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LAFCO Chief Disputes Finding on Secession

* Breakup: Calemine says a Valley city could avoid paying for L.A. property within new boundaries by waiving claims to outside assets. View aligns him with those seeking split.


The top official of the commission reviewing San Fernando Valley secession on Wednesday challenged the finding by the panel's lawyer that Los Angeles cannot be forced to give up parks and other assets without payment.

The position of Larry J. Calemine, executive officer of the Local Agency Formation Commission, is significant because he is the key official shaping the secession proposal that could go before voters in November 2002. And a division of assets is one of the most contentious issues.

By challenging the opinion of County Counsel Lloyd W. Pellman, Calemine aligned himself with secessionists, who have urged LAFCO to order a transfer of parks, libraries and other assets, without compensation to Los Angeles.

Calemine said that if a Valley city waives any claim to a share of L.A. property outside the Valley, that might be enough "compensation" for assets inside the Valley. A Valley city might otherwise be forced to tap limited resources to pay Los Angeles millions of dollars for police stations, firehouses and other essential assets.

Calemine's final secession plan will be subject to approval by the nine LAFCO commissioners. Two of them, James DiGiuseppe and county Supervisor Zev Yaroslavsky, echoed Calemine's misgivings about the opinion released Monday.

DiGiuseppe, a former judge, cited the lack of any precedent for the breakup of a major city, saying the opinion was based on "conjecture" rather than actual court cases.

Pellman found that, for the most part, Los Angeles is entitled to the same constitutional protections as a private property owner; namely, any "taking" of its property requires "just compensation."

The opinion was a serious blow to Valley VOTE, the group pushing to get secession on the ballot. Valley VOTE Chairman Richard Close, a non-voting alternate LAFCO commissioner, called on the board to get a second opinion from a state judge. And Calemine, a leader of the Valley secession movement in the 1970s, agreed that would be a good idea.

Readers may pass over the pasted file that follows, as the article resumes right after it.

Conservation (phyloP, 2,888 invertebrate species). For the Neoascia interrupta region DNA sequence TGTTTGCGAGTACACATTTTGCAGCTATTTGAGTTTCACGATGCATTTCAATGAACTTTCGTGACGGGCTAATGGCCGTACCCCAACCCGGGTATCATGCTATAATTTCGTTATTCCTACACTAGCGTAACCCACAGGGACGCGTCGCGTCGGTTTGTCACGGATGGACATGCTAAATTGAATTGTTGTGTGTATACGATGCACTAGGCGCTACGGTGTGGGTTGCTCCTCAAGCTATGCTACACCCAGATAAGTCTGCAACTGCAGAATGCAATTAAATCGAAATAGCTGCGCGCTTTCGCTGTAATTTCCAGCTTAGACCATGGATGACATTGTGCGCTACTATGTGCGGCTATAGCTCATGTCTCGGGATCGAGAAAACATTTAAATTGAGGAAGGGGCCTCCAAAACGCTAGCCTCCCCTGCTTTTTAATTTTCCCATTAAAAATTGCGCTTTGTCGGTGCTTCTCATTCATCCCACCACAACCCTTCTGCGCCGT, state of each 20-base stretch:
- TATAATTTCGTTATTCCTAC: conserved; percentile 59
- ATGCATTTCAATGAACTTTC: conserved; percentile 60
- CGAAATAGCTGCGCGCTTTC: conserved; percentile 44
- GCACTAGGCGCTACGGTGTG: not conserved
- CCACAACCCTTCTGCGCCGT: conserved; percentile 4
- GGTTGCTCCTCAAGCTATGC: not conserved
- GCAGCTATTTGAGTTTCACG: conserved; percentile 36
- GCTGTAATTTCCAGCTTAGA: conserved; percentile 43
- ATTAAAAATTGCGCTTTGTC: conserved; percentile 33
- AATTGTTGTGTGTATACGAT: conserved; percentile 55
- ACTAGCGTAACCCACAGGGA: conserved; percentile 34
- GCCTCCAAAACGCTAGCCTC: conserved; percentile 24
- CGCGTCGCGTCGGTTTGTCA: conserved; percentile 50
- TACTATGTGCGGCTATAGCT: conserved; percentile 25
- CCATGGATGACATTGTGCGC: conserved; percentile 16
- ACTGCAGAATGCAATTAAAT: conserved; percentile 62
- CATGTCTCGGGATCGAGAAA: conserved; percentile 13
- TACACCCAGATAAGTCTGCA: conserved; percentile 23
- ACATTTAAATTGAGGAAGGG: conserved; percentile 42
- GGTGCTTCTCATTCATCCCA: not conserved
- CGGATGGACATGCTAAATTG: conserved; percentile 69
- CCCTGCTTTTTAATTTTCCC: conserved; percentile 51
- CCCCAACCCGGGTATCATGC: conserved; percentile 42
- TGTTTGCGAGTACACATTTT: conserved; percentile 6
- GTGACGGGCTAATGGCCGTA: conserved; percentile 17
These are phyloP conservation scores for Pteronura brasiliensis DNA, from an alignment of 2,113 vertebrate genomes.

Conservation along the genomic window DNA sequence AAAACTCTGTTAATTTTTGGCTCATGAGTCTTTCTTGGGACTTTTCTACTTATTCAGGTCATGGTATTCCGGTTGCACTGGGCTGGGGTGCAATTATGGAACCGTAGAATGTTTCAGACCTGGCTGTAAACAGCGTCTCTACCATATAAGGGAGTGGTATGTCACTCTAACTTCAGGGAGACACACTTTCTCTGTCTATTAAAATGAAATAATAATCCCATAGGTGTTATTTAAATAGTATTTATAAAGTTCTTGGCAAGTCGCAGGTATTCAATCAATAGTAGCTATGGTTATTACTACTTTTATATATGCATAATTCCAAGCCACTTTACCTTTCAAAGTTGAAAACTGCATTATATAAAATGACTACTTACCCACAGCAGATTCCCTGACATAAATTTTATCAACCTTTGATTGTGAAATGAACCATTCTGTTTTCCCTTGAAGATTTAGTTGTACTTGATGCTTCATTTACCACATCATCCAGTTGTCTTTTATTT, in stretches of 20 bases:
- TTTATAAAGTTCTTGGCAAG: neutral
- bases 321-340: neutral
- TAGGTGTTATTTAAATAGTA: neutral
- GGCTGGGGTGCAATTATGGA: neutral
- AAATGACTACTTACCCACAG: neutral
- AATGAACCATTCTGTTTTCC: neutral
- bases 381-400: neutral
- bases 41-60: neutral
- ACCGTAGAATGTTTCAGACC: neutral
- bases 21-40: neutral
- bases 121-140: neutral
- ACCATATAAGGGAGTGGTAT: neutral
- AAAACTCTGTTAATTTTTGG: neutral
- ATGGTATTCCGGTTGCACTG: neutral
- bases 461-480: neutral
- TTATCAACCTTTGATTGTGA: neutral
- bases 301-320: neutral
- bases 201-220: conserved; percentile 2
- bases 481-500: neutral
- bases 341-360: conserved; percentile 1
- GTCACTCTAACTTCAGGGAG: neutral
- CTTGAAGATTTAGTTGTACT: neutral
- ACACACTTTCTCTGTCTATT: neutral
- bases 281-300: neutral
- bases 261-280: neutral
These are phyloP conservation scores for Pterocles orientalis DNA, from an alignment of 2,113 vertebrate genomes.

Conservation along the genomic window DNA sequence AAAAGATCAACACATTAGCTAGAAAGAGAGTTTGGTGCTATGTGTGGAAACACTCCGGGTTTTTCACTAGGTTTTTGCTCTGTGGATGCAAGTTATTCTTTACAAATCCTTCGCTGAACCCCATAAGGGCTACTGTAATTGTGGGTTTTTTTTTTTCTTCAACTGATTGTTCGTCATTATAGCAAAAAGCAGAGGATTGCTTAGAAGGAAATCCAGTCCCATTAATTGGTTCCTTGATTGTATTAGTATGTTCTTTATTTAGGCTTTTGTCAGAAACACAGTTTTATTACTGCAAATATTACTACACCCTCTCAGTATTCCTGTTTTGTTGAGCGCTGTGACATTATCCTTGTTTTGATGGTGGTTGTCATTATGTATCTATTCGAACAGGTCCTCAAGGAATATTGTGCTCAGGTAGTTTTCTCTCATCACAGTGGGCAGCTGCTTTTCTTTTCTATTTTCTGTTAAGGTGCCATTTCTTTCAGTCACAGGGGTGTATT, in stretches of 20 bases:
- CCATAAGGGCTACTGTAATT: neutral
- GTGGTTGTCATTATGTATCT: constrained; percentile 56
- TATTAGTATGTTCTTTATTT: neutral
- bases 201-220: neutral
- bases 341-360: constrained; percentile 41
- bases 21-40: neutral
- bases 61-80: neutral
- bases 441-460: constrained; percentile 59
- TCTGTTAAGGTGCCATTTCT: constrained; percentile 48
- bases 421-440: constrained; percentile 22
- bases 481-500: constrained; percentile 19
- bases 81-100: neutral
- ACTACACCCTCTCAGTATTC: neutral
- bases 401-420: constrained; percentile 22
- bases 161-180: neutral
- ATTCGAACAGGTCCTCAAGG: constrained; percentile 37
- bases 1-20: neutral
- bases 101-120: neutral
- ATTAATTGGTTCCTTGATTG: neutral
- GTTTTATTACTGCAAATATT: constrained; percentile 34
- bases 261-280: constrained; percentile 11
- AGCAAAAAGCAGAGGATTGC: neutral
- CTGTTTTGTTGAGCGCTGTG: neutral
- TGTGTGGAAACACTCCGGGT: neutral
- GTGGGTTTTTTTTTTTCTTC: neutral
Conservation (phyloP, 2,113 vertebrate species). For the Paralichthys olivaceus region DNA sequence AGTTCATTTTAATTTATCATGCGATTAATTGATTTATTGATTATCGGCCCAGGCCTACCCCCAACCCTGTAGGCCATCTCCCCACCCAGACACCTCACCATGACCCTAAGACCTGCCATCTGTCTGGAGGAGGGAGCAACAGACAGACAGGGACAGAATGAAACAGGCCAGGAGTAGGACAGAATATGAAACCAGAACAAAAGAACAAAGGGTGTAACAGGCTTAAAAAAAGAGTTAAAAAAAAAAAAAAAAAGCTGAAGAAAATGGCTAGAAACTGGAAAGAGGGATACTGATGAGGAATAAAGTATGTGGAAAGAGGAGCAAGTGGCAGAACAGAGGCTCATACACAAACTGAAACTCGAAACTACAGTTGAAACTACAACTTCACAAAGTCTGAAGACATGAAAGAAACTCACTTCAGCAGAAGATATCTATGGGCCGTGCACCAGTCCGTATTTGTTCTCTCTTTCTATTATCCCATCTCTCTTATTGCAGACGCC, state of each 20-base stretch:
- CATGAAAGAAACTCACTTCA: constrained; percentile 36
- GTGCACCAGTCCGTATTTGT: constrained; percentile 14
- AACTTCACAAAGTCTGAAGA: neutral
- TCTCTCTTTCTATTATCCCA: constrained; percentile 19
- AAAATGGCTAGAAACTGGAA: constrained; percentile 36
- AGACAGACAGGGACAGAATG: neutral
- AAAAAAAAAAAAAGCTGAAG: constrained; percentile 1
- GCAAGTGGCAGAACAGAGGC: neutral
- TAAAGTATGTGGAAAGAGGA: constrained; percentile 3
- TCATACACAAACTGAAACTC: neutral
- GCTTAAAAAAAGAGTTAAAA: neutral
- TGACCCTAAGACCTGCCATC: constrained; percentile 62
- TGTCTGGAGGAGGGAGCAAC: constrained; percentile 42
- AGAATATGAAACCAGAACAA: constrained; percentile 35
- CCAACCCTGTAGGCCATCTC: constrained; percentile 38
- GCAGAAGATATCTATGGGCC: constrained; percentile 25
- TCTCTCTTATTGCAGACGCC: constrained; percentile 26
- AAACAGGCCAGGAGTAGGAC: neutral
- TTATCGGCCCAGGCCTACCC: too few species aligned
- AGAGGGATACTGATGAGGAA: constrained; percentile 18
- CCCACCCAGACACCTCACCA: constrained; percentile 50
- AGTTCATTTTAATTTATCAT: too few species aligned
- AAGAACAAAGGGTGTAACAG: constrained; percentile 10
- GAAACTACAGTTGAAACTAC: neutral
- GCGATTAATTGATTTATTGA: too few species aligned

But other commissioners said LAFCO should accept the guidance of its own lawyer. One commissioner, county Supervisor Yvonne Brathwaite Burke, said it would be inappropriate to ask a judge to second-guess LAFCO's lawyer.

The dispute over assets led to new charges of conflicts of interest at LAFCO. Alternate commissioner Cristine Cruz-Madrid questioned whether Close should participate in the secession proceedings when he leads the group that petitioned for the breakup.

But Close said his name was not actually on the petition to LAFCO. "From a technical point of view, I am not one of the proponents," he said.

He said LAFCO was legislative rather than judicial, so "members are permitted to have views on subjects being discussed, much like Congress members or state Assembly members."

But One Los Angeles, an anti-secession group, plans to urge LAFCO this week to require Close to recuse himself from secession matters.

Larry Levine, co-founder of One Los Angeles, said the group also would ask LAFCO to remove Calemine as its main arbiter in the secession proceedings. The group cited Calemine's leadership of the 1970s secession drive and his proposal last week to change state law so the referendum could take place in April, when low voter turnout could boost prospects for approval. LAFCO has had trouble meeting legal deadlines to get the proposal on the ballot next November.

"Calemine's credibility as a neutral fact-finder on this is zero," Levine said.

Calemine could not be reached for comment but has previously denied he is biased.

LAFCO Chairman Henri Pellissier said the commission would review the requests of One Los Angeles but said Calemine is impartial.

"I think he's doing a good job," Pellissier said.

Times staff writer Sue Fox contributed to this story.

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